Charge transfer of C60 on copper surfaces

Craig Tindall, Osamu Takaoka, Tsutomu Kobayashi, Yukio Hasegawa, Toshio Sakurai

Research output: Contribution to journalArticlepeer-review

3 Citations (Scopus)


Using Scanning Tunneling Microscopy (STM) to monitor the surface morphology, and High Resolution Electron Energy Loss Spectroscopy (HREELS) to measure the vibrational spectrum, we have systematically investigated the relationship between the surface morphology and charge transfer from Cu(111) and Cu(110) to C60. Since at 300K, C60 is mobile on the Cu(111) terrace, but is more strongly bound at the step edge, any C60 which adsorbs on the terrace will migrate to the step edge where it is immobilized. Because of this, at very low coverages, the C60 preferentially adsorbs at the step edge. The amount of charge transfer from the substrate to the C60 can be determined by measuring the amount of shift of the T1u (IR active) modes. For C60 adsorbed on the terrace, we determined a transfer of approximately 1.6 electrons/C60 molecule. No additional frequency shift of the vibrational modes was seen for C60 adsorbed at the step edge, indicating that any additional charge transfer at the step edge is small - less than one electron/C60 molecule. In contrast, on Cu(110) C60 is not mobile on the terrace, but forms well ordered islands upon annealing. C60 molecules with three different levels of brightness were observed in the STM images, indicating that C60 with different charge states were present on the surface. The HREELS spectrum confirmed this since the single peak observed at 66 meV in the multilayer film split into one shifted and one unshifted component upon annealing to remove the multilayer.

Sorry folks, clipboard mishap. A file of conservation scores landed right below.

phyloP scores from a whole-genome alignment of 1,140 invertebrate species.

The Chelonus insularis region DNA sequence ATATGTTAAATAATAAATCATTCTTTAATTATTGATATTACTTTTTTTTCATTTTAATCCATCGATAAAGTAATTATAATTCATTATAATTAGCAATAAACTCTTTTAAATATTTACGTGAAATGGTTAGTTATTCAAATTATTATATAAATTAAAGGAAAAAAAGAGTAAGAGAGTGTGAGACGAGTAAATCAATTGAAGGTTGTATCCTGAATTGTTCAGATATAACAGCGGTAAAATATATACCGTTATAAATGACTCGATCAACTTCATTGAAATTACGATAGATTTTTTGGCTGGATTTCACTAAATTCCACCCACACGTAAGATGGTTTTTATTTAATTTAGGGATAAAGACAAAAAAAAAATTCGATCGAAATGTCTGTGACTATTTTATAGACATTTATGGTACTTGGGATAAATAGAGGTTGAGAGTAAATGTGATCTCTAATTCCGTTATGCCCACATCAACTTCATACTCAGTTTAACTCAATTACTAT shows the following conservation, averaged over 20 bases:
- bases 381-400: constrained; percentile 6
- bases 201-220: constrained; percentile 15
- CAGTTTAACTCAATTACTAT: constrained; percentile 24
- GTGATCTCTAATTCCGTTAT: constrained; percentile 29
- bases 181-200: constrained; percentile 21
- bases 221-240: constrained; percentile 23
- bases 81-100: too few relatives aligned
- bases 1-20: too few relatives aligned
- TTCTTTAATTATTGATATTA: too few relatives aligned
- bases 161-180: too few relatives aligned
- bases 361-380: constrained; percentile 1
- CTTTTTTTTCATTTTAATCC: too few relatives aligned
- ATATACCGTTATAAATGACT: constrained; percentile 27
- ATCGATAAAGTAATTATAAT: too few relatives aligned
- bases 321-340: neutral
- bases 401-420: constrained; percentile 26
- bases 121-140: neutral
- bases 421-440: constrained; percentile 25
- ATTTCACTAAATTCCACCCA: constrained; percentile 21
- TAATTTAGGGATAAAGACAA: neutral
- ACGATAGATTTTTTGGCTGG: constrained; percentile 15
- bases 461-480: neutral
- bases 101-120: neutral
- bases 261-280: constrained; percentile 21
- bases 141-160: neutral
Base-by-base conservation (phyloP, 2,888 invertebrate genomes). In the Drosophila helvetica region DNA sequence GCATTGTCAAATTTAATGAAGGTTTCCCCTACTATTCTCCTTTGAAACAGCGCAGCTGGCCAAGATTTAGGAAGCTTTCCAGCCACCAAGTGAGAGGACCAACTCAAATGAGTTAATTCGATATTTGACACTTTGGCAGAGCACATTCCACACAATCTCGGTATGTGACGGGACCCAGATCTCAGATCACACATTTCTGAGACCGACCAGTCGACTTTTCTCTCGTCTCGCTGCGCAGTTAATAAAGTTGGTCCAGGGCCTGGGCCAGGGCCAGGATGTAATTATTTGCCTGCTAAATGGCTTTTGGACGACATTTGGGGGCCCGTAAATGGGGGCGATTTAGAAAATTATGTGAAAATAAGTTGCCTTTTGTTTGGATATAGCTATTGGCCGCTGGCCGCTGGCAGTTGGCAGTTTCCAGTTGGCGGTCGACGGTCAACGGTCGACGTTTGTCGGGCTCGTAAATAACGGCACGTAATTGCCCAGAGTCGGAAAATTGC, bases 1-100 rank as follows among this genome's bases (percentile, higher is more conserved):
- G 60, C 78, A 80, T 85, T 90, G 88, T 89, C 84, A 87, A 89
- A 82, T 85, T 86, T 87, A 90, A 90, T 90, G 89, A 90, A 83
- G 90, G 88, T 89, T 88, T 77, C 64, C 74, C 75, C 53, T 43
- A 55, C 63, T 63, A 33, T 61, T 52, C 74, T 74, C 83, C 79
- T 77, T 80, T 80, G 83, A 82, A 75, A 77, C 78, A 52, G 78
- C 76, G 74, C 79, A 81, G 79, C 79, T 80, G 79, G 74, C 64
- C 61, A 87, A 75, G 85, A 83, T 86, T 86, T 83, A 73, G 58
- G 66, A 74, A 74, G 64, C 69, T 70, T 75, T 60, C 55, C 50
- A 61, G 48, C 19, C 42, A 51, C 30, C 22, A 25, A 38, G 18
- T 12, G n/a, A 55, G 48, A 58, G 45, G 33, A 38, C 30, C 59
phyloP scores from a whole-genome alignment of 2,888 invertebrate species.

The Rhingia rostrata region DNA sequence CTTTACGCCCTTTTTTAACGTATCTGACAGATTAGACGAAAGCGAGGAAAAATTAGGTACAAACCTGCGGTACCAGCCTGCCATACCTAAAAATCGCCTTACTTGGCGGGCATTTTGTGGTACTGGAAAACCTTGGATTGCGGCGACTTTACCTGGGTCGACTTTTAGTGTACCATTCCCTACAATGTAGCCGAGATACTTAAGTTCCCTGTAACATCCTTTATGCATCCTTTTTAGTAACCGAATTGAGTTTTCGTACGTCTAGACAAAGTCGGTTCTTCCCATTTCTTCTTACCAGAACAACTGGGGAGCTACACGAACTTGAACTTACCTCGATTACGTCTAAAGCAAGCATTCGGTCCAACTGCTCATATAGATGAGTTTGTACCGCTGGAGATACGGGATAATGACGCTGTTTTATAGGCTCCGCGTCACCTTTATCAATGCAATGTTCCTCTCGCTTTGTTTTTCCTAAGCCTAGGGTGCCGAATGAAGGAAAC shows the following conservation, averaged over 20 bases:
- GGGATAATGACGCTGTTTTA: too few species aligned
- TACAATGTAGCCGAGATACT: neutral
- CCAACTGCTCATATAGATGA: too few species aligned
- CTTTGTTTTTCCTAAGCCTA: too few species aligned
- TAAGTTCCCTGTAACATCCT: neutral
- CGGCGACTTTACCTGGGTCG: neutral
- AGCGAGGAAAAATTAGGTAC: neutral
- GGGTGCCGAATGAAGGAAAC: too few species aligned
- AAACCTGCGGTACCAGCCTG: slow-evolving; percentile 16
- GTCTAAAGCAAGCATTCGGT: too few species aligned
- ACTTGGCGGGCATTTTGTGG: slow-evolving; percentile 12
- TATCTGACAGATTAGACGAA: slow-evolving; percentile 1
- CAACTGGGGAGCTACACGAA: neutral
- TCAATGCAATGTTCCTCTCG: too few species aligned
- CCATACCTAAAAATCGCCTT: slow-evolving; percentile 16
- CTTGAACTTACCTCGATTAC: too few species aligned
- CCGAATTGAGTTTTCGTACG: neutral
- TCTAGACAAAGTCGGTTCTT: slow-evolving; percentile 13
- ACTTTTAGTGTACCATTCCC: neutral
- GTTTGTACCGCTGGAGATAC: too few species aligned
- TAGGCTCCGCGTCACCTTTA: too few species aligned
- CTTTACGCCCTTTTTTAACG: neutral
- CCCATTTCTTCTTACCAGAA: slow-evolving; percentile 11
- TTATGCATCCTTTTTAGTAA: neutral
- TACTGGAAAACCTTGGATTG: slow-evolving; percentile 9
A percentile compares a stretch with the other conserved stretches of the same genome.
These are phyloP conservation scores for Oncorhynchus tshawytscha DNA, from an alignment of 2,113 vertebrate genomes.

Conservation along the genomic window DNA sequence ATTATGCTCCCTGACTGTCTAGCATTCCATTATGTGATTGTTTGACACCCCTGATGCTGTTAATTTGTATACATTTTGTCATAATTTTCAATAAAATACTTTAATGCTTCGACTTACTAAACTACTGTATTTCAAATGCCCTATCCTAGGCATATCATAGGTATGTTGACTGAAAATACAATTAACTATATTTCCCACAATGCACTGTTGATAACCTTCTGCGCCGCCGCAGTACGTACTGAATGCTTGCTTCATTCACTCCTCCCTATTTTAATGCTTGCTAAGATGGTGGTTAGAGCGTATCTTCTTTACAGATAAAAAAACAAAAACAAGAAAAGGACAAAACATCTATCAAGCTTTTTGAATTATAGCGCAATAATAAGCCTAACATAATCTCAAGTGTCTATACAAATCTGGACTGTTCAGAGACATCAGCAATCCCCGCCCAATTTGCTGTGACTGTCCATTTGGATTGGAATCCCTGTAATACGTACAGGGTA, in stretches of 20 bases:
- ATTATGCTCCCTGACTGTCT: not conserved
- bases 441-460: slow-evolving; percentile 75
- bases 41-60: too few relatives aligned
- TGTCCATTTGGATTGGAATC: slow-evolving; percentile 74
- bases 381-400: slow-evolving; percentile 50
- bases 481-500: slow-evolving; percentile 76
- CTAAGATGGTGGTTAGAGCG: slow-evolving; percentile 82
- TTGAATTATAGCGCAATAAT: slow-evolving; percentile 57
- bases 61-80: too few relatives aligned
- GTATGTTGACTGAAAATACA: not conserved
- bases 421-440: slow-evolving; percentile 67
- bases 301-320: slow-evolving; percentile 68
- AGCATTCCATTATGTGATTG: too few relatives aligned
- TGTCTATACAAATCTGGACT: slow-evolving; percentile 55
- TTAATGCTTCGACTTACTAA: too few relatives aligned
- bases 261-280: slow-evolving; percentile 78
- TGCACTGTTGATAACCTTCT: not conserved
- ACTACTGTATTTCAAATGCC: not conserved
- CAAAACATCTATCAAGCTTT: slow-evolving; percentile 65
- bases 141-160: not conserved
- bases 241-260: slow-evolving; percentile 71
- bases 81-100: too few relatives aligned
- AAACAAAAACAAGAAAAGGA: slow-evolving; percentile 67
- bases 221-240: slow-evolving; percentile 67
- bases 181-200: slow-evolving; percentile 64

Original languageEnglish
Pages (from-to)51-54
Number of pages4
JournalScience Reports of the Rerearch Institutes Tohoku University Series A-Physics
Issue number1
Publication statusPublished - 1997
Externally publishedYes


  • Charge transfer
  • Copper surfaces
  • Electron energy loss spectroscopy
  • Fullerene molecules
  • Scanning tunneling microscopy

ASJC Scopus subject areas

  • Condensed Matter Physics
  • Metals and Alloys


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